The mountain goat in our lead, Tony Fiorillo, had zeroed in on a particular ledge and was poking his way along it, examining its underturned face. A paleontologist from Dallas’s Museum of Nature and Science, Fiorillo has worked in Alaska for many years and specializes in high-latitude dinosaur ecosystems. On this trip, he and his two assistants had gotten chased out of their planned study area elsewhere in the park by an aggressive grizzly and so had returned to Tattler Creek to further document what was becoming a major location of dinosaur fossils.
“The candy store,” Fiorillo called it. This area—one of several along the Cantwell Formation in the northeast part of the park—“is the paleontological equivalent of a candy store,” he’d told me when I—a writer visiting the park through its artists residency program—joined him along the creek. Fiorillo was the proverbial kid in the candy store, as excited about every rock on every ledge as any four-year-old let loose among jars and packages of sweets. Now, he was kneeling and squinting and feeling, studying what was embossed in ancient mud. It looked, he called to us, like the track of a “baby” theropod, but—more exciting—a track next to it might belong to a pterosaur. After consultation with the other two— Thomas Adams, a doctoral student who does 3-D laser scanning of dinosaur footprints, and Sarah Venator, a National Parks Service technician—Fiorillo set to work mixing compounds to make a resin cast of the two tracks together.
I sheltered in a protected area below them, still focused on not looking down.
The story has entered the realm of legend, so oft-told has it become: In 2005 a geology professor, Paul McCarthy from the University of Alaska Fairbanks, was teaching students field mapping (that is, how to observe, analyze, and record geologic features in the field) in Denali Park. At an outcrop of the Cantwell Formation, he stopped to explain that that kind of Cretaceous sedimentary rock commonly preserves dinosaur tracks and that they should keep an eye out. At that time, dinosaur footprints had been discovered on Alaska’s North Slope and in Aniakchak National Monument on the Alaska Peninsula, far to the south, but nowhere in interior Alaska. McCarthy had no sooner finished his sentence than two of the students pointed to a spot not far from his gesturing hand and asked, “Like this one?”
That grizzly-sized track, of a three-toed dinosaur known as a theropod, was later removed from its exposed location along a stream and displayed at the Murie Science and Learning Center near the park’s entrance. At the university, Susi Tomsich, one of the two alert students, is now a Ph.D candidate and co-author of a number of scientific papers related to understanding the environment of the Cantwell Formation when dinosaurs roamed. The geology department prominently features on its webpage a photo of that first dinosaur track with the promotional words “discovered by students.”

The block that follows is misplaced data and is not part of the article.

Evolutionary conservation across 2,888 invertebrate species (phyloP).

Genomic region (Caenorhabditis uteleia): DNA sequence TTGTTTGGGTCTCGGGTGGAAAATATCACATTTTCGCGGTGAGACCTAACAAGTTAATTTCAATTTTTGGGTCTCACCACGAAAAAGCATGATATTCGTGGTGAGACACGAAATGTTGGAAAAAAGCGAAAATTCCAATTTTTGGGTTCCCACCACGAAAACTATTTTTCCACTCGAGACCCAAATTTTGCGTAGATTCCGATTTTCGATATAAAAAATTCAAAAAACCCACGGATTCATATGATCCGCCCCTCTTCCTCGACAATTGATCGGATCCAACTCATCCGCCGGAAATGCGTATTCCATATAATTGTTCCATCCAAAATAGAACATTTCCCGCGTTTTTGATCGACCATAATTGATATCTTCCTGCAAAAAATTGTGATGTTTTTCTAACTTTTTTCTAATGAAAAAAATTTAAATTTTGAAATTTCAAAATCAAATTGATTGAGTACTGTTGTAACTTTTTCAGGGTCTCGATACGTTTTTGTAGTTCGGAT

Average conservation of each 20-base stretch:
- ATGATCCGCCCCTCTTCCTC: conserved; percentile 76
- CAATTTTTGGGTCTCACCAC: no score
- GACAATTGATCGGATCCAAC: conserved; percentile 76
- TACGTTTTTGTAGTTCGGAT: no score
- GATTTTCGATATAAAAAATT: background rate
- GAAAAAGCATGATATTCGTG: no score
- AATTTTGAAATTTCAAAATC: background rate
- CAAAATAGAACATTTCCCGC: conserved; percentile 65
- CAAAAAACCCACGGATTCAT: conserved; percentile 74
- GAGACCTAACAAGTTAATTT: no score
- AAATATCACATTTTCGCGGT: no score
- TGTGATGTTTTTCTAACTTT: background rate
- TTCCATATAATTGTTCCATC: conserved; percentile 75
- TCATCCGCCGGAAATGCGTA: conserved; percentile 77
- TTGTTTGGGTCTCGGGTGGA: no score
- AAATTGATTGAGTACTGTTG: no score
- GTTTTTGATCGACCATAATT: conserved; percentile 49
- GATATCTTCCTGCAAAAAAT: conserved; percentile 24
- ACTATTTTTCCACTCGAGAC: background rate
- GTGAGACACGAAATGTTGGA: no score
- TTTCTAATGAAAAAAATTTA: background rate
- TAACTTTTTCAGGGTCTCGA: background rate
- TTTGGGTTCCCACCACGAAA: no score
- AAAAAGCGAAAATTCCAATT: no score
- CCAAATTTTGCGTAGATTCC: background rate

The unambiguous track looks like a giant bird foot.
Theropods. I’d never even heard of them before my trip to Denali and was trying not to confuse them with pteropods, or “winged feet,” tiny swimming marine snails I’d been learning about in another context. (Theropod translates to “beast foot” in the Greek.) Now I’d seen several of their tracks in place and had even learned to distinguish them from other tracks we’d been examining.
Back down in the main valley, before we’d headed up a side canyon, the energetic Fiorillo—a slim, well-tanned man in faded blue jeans stained on the knees from kneeling among blueberries—showed me my first dinosaur footprint. Amongst jumbles of other rocks and boulders that had fallen, washed, or been ice-shoved into the valley and were surrounded by the last blooms of dwarf fireweed, one was shaped into three large, smooth, unnatural-looking lobes.
“They’re all through here,” Fiorillo enthused. “Once we knew what to look for—it just doesn’t stop.”
I rested my hand on a sun-warmed rock toe. This was no ordinary fossil, no mere leaf or shell print in rock; a dinosaur had walked here. To hold that rock was not quite like grabbing a dinosaur by the toe, but the sensation was ticklishly related. I was not in a museum or a roped-off tourist attraction, and I was not looking at a photograph; here was the solid, physical manifestation of a very large near-mythic animal that had once—so very long ago—not only lived, but lived here.
I expect I knew less about dinosaurs (“terrible lizards”—I knew that much) than the average seven-year-old, but Fiorillo, patient teacher that he was, paused his trek to give me a short course in Alaska Dino Basics. The rock we were looking at was the three-toed track, about a foot long, of a hadrosaur (“bulky lizard”), a duck-billed, sometimes horned, plant- eating dinosaur that grazed in large herds and has been called “the cow of the Cretaceous.” The adult animals (depending on the species) could range from ten to forty feet long. They had powerful hind legs, smaller front legs, and thick tails. They generally walked on all fours.
Some seventy million years ago, towards the end of the Cretaceous period but before the cataclysm (generally agreed by scientists to have been a giant asteroid hit near today’s Yucatan Peninsula) that resulted in the extinction of all dinosaurs as well as much other life on our planet, one of those hadrosaurs living in this northern place had stepped in mud or other soft sediments and left a hind footprint behind. That imprint had later filled with sand or other material harder than the mud, and when the mud eroded away, the cast of the print—the rock we were looking at—was left. “The fossil is the infill,” Fiorillo explained.
The rock casts were examples, Fiorillo, said, of “trace fossils”— fossilized evidence of animal behavior. “These can help tell us how the animals lived—the tracks as a data set to complement bones found elsewhere. When they’re found with other fossils—like horsetails or tree cones—that tells us more about what kind of environment the dinosaurs lived in.”